SONAMI – a Niagara College-led network of nine postsecondary institutions designed to support SMEs in the manufacturing sector across Southern Ontario – will receive $2-million in funding (over a two-year period) to expand into four strategic sectors for targeted growth. The areas of expansion include transportation (auto parts and aerospace manufacturing supply chains); energy systems (energy storage, renewable energy production); food processing; and medical devices (to support access to medical device research and expertise for SMEs). The funds will support eligible SONAMI academic members including NC, Centennial, Conestoga, Fanshawe, Lambton, Mohawk, Sheridan and George Brown.

“SONAMI is a prime example of how, when industry and applied research come together to innovate and grow, it can drive the development of national and regional economies and communities,” said SONAMI Network Manager Kithio Mwanzia. “In transportation, energy systems, medical devices, and food processing, given that they are fiercely competitive but highly rewarding global industries, innovation is a necessity.”

Mwanzia noted that the new ARTP grant will help SMEs in these industry areas leverage the growing SONAMI network to master multiple practices to commercialize products and processes that will catalyze their growth and success.

“These industry areas attract talent and investment from around the world,” said Mwanzia. “Industry leading companies in each of these industry areas choose Canada as the place in which to design and manufacture new products and from which to sell them to the world.”

Through the ARTP grant, SONAMI will conduct at least 42 applied research projects with industry partners in the four targeted sectors. These 42 projects will be assessed through a triple lens of sustainability, growth, and profitability, to best support the economic recovery for SMEs.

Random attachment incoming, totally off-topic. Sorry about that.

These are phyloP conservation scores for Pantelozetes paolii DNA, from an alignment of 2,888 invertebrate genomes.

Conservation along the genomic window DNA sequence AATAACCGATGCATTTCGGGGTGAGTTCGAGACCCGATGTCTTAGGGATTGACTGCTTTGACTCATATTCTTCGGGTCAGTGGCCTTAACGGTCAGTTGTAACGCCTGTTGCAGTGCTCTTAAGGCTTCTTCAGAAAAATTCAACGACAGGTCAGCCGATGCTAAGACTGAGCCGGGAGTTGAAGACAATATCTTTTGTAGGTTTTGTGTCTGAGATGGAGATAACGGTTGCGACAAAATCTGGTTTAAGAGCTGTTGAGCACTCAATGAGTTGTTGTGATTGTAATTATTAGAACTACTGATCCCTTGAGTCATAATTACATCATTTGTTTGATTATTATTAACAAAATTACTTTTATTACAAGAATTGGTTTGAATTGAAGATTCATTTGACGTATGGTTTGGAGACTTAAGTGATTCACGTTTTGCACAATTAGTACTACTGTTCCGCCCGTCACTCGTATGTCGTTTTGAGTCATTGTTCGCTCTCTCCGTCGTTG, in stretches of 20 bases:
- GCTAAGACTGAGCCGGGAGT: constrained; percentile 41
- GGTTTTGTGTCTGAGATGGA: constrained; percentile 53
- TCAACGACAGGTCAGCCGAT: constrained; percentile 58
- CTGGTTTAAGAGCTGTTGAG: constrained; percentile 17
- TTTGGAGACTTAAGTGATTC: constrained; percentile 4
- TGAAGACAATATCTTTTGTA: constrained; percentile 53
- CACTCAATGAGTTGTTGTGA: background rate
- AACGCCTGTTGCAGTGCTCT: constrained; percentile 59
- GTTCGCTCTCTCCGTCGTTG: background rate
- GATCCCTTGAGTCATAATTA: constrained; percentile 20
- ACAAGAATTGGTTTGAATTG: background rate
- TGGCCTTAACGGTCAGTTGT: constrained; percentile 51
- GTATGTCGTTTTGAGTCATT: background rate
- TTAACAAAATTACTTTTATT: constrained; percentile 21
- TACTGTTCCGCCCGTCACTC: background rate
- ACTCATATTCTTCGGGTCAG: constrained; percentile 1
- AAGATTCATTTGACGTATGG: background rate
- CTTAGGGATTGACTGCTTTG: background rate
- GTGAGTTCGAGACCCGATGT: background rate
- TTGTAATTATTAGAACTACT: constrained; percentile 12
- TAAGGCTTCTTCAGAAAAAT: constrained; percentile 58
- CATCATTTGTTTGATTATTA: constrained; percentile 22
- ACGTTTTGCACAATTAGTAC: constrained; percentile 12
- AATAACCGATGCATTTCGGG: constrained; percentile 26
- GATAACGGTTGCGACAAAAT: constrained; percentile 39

NC will be contributing to at least four of the projects and will have access to financial support for new equipment investments.

In addition to supporting applied research and SMEs, SONAMI projects support student success. Students gain access to industry experience, hands-on learning and exposure to working with industry partners – potential employers.

 


NC’s award-winning Research & Innovation division administers research funding support from various regional, provincial and federal agencies. Students and graduates are hired to work alongside faculty researchers and assist industry partners with leaping forward in the marketplace.

Niagara College offers more than 130 diploma, bachelor degree and advanced level programs; as well as more than 600 credit, vocational and general interest Part-Time Studies courses. Areas of specialization include food and wine sciences, advanced technology, media, applied health and community safety, supported by unique learning enterprises in food, wine, beer, distilling, horticulture and esthetics. For more information visit niagaracollege.ca.

NOW HIRING: Computer Programmer Research Assistant with our Agriculture & Environmental Technologies Innovation Centre team

Computer Programmer Research Assistant, Agriculture & Environmental Technologies Innovation Centre

The successful candidate will work with the Agriculture & Environmental Technologies Innovation Centre team. The work includes programming, testing and troubleshooting of agricultural data management and mapping web software. The position could involve development of web/cloud/IoT services, and helping to develop robotics technology. You will work with senior team members in Computer Programming and the Industrial Research Chair for Colleges in Precision Agriculture & Environmental Technologies.

Read the full Computer Programming Research Assistant (AETIC) job posting. The deadline to apply is Wednesday, March 2nd at 12pm.

To apply: please email your resume, cover letter and transcript to [email protected] and reference job posting ‘Computer Programmer Research Assistant – AETIC’.

We thank all applicants; however, only those qualifying for an interview will be contacted.